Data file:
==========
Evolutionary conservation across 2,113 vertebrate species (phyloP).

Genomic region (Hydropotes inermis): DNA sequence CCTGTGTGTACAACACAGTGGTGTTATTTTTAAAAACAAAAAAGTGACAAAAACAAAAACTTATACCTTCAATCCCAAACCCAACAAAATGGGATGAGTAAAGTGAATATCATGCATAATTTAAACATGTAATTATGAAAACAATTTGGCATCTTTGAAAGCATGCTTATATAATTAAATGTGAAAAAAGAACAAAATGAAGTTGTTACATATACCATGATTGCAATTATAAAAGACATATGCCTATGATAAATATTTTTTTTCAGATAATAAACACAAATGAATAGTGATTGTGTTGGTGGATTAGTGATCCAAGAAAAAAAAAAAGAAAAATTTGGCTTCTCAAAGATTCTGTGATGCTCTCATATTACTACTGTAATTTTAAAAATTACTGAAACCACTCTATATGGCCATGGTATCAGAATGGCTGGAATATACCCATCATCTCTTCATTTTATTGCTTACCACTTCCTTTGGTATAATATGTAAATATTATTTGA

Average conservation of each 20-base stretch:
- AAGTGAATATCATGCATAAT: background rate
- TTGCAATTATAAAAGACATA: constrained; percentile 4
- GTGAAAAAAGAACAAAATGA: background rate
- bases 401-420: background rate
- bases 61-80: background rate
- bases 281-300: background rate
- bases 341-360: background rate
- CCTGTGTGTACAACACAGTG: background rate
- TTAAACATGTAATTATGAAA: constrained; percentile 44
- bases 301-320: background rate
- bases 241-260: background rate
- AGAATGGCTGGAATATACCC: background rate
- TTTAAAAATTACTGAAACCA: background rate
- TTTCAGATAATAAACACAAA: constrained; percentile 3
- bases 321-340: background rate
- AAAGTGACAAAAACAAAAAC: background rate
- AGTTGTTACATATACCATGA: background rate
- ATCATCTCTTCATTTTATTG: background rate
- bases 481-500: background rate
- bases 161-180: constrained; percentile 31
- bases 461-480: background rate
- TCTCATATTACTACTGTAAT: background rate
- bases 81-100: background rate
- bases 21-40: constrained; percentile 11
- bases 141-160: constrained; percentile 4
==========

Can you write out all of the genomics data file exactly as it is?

Evolutionary conservation across 2,113 vertebrate species (phyloP).

Genomic region (Hydropotes inermis): DNA sequence CCTGTGTGTACAACACAGTGGTGTTATTTTTAAAAACAAAAAAGTGACAAAAACAAAAACTTATACCTTCAATCCCAAACCCAACAAAATGGGATGAGTAAAGTGAATATCATGCATAATTTAAACATGTAATTATGAAAACAATTTGGCATCTTTGAAAGCATGCTTATATAATTAAATGTGAAAAAAGAACAAAATGAAGTTGTTACATATACCATGATTGCAATTATAAAAGACATATGCCTATGATAAATATTTTTTTTCAGATAATAAACACAAATGAATAGTGATTGTGTTGGTGGATTAGTGATCCAAGAAAAAAAAAAAGAAAAATTTGGCTTCTCAAAGATTCTGTGATGCTCTCATATTACTACTGTAATTTTAAAAATTACTGAAACCACTCTATATGGCCATGGTATCAGAATGGCTGGAATATACCCATCATCTCTTCATTTTATTGCTTACCACTTCCTTTGGTATAATATGTAAATATTATTTGA

Average conservation of each 20-base stretch:
- AAGTGAATATCATGCATAAT: background rate
- TTGCAATTATAAAAGACATA: constrained; percentile 4
- GTGAAAAAAGAACAAAATGA: background rate
- bases 401-420: background rate
- bases 61-80: background rate
- bases 281-300: background rate
- bases 341-360: background rate
- CCTGTGTGTACAACACAGTG: background rate
- TTAAACATGTAATTATGAAA: constrained; percentile 44
- bases 301-320: background rate
- bases 241-260: background rate
- AGAATGGCTGGAATATACCC: background rate
- TTTAAAAATTACTGAAACCA: background rate
- TTTCAGATAATAAACACAAA: constrained; percentile 3
- bases 321-340: background rate
- AAAGTGACAAAAACAAAAAC: background rate
- AGTTGTTACATATACCATGA: background rate
- ATCATCTCTTCATTTTATTG: background rate
- bases 481-500: background rate
- bases 161-180: constrained; percentile 31
- bases 461-480: background rate
- TCTCATATTACTACTGTAAT: background rate
- bases 81-100: background rate
- bases 21-40: constrained; percentile 11
- bases 141-160: constrained; percentile 4